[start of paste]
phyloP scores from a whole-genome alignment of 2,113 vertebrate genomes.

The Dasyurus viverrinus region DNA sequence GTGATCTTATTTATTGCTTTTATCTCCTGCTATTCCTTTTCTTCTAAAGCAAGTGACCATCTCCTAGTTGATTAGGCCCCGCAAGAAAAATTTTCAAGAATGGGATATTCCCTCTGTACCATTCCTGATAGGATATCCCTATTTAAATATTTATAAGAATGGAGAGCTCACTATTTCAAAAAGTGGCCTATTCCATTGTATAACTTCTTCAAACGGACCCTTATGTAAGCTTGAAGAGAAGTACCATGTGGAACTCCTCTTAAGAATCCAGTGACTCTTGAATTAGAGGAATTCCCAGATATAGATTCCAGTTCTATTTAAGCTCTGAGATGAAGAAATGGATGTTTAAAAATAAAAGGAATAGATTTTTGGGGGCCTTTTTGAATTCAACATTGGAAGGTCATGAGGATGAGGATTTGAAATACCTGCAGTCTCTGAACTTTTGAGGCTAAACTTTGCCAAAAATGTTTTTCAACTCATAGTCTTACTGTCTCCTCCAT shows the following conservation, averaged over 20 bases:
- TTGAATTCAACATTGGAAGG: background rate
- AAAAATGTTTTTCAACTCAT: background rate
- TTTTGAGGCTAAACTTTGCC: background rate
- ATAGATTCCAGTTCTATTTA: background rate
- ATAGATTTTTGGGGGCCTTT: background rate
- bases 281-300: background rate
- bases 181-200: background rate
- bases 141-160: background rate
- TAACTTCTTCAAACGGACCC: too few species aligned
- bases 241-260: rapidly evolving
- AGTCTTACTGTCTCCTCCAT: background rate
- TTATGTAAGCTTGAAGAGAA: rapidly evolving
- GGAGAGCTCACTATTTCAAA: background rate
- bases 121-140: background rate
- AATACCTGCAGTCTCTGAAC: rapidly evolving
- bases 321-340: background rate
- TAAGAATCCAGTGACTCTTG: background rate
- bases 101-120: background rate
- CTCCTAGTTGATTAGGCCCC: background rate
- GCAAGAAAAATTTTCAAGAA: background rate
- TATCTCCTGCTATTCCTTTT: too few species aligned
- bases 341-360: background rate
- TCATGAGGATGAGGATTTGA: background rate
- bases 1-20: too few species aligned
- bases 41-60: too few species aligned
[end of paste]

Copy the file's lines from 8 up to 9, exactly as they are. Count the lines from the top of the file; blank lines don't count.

- bases 281-300: background rate
- bases 181-200: background rate